1902 Encyclopedia > Energy


ENERGY may be defined as the power of doing work, or of overcoming resistance. A bent spring possesses energy, for it is capable of doing work in returning to its natural form ; a charge of gunpowder possesses energy, for it is capable of doing work in exploding; a Leyden jar charged with electricity possesses energy, for it is capable of doing work in being discharged. A complete account of our knowledge of energy and its transformations would require an exhaustive treatise on every branch of physical science, for natural philosophy is simply the science of energy. There are, however, certain general principles to which energy conforms in all the varied transformations which it is capable of undergoing, and of these principles we propose to give a brief sketch.

Before we can treat energy as a physical quantity we must possess some means of measuring it. If we raise 1 lb of matter through a foot we do a certain amount of work against the earth's attraction. If we raise 2 S> through the same height we do twice this amount of work, and so on for any number of pounds, so that the work done is proportional to the mass raised, and therefore to the resist-ance overcome. Also, if we neglect the variation of the intensity of gravity, the work done in raising 1 lb through 2 feet will be double of that done in raising it 1 foot. Hence we conclude that the work done varies as the resist-ance overcome and the distance through which it is overcome conjointly.

Now, we may select any definite quantity of work we please as our unit, as, for example, the work done in lifting a pound a foot high from the sea-level in the latitude of "London, which is the unit of work generally adopted by British engineers, and is called the "foot-pound." The most useful unit for scientific purposes is one which depends only on the fundamental units of length, mass, and time, and is hence called an absolute unit. Such a unit is independent of gravity or of any other quantity which varies with the locality. Taking the centimetre, gramme, and second as our fundamental units, the most convenient unit of force is that which, acting on a gramme for a second, produces in it a velocity of a centimetre per second; this is called a Dyne. The unit of work is that which is re-quired to overcome a resistance of a dyne over a centimetre, and is called an Erg. In the latitude of Paris the dyne is equal to the weight of about -g-L of a gramme, and the erg is the amount of work required to raise -g~g-T of a gramme vertically through one centimetre. A megalerg is one million ergs.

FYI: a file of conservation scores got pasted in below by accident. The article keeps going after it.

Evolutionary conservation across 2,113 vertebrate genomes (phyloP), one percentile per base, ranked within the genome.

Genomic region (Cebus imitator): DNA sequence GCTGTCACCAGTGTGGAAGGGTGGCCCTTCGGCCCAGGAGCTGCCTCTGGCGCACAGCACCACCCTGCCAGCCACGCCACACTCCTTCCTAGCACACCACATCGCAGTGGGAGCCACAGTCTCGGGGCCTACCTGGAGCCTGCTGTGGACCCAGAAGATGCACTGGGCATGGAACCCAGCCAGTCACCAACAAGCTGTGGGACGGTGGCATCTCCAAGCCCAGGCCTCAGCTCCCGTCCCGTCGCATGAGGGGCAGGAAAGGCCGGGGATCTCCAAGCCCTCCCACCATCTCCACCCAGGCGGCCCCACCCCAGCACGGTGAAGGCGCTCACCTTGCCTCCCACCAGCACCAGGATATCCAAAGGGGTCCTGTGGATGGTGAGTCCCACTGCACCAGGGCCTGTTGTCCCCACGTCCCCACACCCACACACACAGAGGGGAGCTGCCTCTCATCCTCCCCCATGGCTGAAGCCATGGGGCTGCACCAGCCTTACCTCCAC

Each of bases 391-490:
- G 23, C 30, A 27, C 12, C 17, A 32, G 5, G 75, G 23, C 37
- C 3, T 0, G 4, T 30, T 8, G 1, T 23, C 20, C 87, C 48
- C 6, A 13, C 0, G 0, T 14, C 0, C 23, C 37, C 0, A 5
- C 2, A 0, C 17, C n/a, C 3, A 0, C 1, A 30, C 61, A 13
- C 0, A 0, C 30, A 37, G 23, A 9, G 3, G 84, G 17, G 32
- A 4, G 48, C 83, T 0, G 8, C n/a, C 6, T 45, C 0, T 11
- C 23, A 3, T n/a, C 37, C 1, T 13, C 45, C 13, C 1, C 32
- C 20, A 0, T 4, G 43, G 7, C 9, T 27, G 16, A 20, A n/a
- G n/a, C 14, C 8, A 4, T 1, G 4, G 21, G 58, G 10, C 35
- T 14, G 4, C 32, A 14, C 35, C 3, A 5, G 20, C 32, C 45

Energy is the capacity for doing work. The unit of energy should therefore be the same as that of work, and the centimetre-gramme-second (or, as it is usually called, the C.G.S.) unit of energy is the erg.

The forms of energy which are most readily recognized are of course those in which the energy can be most readily employed in doing mechanical work, and it is manifest that masses of matter which are large enough to be seen and handled are more readily dealt with mechanically than are smaller masses. Hence when useful work can be obtained from a system by simply connecting visible portions of it by a train of mechanism, such energy is more readily recognized than is that which compels us to control the behaviour of molecules before we can transform it into useful work. The former is sometimes, though very improperly, called visible energy, because its transformation is always accompanied by a visible change in the system itself.

The conception of work and of energy was originally derived from observation of purely mechanical phenomena, that is to say, phenomena in which the relative positions and motions of visible portions of matter were all that were taken into consideration. Hence it is not surprising that, in those more subtle forms in which energy cannot be so readily converted into work, it should for a long while have escaped recognition after it had become familiar to the student of dynamics.